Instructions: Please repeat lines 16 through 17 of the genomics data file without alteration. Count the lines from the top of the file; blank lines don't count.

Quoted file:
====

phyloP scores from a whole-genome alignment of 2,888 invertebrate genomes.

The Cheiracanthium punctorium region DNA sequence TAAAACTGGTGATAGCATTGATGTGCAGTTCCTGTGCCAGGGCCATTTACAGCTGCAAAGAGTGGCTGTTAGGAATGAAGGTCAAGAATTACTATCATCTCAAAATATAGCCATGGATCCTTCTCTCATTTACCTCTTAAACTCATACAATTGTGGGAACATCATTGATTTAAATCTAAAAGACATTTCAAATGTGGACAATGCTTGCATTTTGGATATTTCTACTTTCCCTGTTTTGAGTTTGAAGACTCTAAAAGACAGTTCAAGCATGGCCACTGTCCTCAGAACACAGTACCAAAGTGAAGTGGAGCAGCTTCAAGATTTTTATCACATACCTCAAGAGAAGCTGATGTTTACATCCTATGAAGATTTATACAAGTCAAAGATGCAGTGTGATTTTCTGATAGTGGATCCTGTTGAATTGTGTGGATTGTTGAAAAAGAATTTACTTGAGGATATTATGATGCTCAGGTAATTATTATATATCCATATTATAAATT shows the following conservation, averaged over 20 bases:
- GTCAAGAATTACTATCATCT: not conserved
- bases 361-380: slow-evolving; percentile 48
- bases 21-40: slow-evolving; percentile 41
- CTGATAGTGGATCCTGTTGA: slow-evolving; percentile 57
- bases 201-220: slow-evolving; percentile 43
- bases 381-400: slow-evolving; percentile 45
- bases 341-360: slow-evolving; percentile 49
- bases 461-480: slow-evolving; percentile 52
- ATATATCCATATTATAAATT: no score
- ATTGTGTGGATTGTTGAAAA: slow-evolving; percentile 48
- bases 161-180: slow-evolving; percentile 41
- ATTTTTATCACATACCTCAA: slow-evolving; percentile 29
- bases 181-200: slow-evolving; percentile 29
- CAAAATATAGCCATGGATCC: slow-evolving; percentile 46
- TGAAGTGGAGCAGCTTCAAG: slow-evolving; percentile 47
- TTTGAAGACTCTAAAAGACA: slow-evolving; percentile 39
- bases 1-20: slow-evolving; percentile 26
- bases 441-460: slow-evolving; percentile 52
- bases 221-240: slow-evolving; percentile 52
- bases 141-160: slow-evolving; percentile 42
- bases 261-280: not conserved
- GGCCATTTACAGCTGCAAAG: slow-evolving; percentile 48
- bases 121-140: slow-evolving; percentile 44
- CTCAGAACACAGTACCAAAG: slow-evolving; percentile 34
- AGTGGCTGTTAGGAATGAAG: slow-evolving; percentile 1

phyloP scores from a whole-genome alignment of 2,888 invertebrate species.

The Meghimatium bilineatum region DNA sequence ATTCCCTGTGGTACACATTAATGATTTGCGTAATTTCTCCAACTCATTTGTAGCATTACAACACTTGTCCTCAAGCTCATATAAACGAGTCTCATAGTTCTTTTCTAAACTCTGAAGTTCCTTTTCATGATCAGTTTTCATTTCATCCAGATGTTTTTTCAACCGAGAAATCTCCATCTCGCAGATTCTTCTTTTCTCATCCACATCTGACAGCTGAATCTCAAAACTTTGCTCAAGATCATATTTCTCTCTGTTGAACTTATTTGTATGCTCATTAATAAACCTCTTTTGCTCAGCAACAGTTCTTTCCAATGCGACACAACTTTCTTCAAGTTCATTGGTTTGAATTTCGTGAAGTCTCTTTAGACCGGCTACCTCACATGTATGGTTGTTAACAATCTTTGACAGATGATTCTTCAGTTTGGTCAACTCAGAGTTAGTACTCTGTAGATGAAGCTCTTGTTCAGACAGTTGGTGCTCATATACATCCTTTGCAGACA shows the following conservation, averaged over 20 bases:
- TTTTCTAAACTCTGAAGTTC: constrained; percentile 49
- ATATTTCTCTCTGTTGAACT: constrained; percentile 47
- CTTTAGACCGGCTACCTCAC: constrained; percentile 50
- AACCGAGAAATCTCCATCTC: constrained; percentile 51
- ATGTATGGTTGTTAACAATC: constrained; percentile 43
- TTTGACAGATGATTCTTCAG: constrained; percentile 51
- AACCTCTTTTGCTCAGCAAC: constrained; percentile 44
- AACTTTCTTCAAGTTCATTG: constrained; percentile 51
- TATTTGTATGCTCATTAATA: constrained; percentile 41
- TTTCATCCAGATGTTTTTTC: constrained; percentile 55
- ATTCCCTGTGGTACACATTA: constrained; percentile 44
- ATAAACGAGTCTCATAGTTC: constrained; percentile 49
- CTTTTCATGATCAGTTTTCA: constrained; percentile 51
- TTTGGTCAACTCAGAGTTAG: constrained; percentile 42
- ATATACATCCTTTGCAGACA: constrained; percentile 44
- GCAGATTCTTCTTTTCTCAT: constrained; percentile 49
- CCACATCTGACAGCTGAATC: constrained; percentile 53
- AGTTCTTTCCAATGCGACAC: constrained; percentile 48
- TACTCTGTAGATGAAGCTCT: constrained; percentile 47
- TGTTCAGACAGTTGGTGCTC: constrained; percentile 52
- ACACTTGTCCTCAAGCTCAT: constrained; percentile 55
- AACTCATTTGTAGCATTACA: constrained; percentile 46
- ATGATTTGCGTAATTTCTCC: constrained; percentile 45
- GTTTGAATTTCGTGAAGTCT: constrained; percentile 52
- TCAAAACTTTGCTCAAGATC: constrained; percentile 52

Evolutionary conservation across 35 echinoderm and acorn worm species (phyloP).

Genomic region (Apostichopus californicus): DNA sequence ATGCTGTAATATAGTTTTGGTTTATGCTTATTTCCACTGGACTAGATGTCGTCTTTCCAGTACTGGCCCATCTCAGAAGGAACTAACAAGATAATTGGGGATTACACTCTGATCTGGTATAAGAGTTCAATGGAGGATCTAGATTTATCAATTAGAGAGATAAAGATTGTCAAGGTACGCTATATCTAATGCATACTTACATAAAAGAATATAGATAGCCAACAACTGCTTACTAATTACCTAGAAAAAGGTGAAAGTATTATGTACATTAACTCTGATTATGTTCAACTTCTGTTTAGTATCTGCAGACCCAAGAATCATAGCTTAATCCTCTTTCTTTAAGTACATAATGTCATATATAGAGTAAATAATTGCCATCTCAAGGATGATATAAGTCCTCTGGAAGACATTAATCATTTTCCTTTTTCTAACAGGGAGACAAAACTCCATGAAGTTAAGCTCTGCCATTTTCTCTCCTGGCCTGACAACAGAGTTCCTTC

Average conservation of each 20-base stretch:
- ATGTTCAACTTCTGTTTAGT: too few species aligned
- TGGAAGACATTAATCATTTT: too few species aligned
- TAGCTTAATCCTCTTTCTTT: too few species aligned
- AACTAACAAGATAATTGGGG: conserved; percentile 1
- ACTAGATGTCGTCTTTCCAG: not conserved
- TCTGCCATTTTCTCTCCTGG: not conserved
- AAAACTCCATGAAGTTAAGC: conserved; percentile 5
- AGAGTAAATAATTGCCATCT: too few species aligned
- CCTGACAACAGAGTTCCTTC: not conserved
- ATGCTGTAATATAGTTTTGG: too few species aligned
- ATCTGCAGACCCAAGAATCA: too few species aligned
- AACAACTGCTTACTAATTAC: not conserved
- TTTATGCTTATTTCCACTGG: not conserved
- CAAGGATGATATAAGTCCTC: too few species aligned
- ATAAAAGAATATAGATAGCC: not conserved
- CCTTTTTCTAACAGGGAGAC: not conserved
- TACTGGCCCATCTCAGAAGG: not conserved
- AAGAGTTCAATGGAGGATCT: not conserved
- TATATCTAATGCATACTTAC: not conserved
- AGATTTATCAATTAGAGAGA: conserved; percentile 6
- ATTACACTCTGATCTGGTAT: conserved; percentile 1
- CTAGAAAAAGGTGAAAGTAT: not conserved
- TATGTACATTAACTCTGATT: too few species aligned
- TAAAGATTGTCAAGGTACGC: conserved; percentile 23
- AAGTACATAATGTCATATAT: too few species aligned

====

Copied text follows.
- CAAAATATAGCCATGGATCC: slow-evolving; percentile 46
- TGAAGTGGAGCAGCTTCAAG: slow-evolving; percentile 47